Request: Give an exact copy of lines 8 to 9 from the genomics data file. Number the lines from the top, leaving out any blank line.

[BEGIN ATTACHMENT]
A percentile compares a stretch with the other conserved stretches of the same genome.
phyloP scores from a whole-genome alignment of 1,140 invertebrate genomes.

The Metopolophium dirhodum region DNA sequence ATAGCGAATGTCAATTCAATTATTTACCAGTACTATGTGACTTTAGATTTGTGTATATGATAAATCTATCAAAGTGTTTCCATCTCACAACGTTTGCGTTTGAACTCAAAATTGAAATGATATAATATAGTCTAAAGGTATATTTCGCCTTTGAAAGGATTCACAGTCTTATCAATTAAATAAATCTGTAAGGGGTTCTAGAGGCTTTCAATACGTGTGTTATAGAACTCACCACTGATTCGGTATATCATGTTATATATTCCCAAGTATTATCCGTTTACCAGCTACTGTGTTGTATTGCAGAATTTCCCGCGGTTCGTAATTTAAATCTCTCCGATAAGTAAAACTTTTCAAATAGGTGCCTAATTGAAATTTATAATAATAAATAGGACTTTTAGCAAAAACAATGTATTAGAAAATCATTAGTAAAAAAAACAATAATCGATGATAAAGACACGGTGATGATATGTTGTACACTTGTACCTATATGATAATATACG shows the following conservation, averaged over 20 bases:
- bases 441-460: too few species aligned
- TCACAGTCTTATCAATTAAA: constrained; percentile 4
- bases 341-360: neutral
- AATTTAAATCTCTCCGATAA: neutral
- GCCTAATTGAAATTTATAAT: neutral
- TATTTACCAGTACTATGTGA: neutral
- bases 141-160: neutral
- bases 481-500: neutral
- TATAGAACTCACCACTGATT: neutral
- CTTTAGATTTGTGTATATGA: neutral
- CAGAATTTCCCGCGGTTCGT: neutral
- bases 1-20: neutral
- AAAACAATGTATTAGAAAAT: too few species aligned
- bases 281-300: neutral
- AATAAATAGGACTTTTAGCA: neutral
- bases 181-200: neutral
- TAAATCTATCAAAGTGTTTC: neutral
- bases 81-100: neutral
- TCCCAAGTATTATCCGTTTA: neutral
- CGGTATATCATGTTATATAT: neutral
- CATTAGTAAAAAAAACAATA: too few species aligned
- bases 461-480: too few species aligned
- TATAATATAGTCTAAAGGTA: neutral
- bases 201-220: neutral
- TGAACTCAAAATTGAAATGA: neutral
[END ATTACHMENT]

- GCCTAATTGAAATTTATAAT: neutral
- TATTTACCAGTACTATGTGA: neutral